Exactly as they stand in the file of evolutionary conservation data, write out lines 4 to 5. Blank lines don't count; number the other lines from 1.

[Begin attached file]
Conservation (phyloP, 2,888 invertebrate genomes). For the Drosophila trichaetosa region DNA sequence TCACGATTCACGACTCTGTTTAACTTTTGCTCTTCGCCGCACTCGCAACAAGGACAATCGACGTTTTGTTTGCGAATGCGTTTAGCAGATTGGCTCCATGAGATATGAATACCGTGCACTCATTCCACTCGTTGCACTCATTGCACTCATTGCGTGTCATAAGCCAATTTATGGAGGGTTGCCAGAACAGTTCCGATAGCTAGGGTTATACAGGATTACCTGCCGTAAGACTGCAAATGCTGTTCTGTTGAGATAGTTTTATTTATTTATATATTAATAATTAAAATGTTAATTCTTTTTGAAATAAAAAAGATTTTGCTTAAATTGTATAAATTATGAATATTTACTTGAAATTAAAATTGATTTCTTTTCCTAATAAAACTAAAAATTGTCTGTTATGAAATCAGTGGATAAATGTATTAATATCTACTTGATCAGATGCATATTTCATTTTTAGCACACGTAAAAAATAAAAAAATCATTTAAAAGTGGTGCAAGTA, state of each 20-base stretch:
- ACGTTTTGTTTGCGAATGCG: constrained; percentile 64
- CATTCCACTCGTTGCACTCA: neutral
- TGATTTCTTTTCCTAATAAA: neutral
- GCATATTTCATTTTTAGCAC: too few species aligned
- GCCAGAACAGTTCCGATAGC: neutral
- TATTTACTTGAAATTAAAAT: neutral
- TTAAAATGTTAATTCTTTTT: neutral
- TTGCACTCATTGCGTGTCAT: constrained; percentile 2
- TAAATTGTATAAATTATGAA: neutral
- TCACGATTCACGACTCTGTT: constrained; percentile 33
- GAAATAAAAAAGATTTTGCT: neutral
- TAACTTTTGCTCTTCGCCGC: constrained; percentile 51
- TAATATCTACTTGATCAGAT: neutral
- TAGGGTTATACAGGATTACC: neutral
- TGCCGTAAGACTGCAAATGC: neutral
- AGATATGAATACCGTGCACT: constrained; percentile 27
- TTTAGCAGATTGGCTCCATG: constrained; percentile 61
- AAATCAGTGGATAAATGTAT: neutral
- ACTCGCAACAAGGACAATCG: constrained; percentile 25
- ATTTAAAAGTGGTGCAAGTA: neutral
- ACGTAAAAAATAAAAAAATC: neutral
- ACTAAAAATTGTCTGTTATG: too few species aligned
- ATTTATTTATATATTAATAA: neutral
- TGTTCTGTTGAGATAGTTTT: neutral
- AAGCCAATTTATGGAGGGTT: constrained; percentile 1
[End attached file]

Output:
- TGATTTCTTTTCCTAATAAA: neutral
- GCATATTTCATTTTTAGCAC: too few species aligned